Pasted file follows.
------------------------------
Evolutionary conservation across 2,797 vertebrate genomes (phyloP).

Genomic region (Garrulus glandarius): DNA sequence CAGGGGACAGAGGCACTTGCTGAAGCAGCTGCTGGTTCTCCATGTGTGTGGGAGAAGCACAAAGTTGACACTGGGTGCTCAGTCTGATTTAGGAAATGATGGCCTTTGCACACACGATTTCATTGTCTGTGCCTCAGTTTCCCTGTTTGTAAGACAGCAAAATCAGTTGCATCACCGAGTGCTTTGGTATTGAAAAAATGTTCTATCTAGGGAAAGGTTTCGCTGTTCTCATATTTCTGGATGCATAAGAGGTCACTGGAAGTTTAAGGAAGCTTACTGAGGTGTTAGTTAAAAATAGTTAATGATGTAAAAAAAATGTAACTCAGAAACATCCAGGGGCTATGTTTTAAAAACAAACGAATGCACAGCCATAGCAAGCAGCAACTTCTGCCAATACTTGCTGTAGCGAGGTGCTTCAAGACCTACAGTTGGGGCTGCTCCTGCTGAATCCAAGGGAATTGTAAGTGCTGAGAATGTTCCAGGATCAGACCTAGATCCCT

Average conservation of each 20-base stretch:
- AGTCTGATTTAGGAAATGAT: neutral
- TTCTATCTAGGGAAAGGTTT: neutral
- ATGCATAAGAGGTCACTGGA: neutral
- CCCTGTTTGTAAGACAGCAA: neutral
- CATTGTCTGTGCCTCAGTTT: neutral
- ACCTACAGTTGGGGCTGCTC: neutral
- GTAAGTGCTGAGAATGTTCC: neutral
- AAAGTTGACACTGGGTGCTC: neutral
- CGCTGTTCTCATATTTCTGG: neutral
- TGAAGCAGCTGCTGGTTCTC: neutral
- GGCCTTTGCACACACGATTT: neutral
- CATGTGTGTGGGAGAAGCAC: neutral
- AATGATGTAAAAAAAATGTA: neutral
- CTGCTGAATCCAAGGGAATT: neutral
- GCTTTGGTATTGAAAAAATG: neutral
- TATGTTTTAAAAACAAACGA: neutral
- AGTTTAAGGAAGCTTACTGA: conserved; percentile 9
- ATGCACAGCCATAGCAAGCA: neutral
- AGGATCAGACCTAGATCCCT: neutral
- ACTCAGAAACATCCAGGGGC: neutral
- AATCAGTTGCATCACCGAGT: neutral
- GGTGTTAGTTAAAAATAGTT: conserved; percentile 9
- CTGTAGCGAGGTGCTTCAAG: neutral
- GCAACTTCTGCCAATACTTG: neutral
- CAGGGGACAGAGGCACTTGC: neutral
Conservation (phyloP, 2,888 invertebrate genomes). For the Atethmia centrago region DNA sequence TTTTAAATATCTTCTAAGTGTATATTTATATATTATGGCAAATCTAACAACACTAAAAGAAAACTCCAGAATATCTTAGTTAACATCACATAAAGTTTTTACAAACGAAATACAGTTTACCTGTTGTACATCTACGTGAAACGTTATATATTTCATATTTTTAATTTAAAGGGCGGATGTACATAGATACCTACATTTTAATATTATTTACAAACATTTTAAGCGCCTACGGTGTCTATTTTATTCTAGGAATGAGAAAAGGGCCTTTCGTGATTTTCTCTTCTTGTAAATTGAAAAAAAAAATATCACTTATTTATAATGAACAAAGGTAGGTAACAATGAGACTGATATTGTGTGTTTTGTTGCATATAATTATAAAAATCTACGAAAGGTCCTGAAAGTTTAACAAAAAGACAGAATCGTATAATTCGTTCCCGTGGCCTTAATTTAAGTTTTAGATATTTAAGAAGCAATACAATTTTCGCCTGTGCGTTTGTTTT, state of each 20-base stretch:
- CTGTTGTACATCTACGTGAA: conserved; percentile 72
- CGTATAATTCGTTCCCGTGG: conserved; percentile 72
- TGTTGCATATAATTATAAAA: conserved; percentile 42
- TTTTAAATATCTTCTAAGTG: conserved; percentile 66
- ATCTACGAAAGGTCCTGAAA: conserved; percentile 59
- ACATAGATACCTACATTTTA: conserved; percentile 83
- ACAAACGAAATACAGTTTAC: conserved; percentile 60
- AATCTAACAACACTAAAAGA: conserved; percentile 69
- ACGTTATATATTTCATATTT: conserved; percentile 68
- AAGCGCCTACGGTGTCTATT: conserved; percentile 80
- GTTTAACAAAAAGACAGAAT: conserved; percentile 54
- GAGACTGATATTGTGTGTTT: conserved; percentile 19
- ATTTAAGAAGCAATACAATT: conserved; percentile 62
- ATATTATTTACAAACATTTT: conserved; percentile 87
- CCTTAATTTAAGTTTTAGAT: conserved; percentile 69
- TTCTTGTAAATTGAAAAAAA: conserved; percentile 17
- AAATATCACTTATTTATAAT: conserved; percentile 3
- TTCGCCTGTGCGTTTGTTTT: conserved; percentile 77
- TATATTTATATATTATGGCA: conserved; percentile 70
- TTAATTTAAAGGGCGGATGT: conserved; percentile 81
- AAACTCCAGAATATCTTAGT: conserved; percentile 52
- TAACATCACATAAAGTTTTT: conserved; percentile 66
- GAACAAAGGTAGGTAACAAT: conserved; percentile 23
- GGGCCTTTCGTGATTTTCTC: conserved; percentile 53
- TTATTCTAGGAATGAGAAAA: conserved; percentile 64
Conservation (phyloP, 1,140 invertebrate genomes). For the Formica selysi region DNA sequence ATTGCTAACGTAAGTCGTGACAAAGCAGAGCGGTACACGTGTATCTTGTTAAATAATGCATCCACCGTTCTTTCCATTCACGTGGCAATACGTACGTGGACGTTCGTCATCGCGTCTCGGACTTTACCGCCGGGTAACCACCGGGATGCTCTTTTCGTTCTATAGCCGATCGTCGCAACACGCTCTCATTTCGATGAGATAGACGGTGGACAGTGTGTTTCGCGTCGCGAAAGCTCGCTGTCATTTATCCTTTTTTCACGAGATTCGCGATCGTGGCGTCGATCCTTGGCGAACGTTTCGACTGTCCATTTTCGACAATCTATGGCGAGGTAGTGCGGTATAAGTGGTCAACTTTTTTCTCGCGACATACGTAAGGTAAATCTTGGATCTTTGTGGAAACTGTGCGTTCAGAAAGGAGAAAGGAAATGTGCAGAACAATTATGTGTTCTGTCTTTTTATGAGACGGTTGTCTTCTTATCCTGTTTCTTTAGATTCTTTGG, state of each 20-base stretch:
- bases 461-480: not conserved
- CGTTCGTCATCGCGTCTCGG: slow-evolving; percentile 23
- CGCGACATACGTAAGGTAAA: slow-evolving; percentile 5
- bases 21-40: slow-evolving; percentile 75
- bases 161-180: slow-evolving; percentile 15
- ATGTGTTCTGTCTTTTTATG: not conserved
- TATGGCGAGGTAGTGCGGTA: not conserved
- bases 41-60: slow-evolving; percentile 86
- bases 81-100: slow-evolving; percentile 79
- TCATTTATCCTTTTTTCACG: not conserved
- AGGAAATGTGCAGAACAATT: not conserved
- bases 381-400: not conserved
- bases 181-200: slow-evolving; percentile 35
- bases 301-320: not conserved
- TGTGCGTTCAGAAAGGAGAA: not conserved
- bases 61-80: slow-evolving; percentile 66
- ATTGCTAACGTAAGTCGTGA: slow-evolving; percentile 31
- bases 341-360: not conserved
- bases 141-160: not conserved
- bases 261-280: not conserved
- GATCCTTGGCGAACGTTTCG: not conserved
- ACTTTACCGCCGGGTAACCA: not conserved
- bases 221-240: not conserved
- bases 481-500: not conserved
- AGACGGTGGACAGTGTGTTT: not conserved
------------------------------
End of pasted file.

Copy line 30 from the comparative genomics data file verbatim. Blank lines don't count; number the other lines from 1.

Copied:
- CTGTTGTACATCTACGTGAA: conserved; percentile 72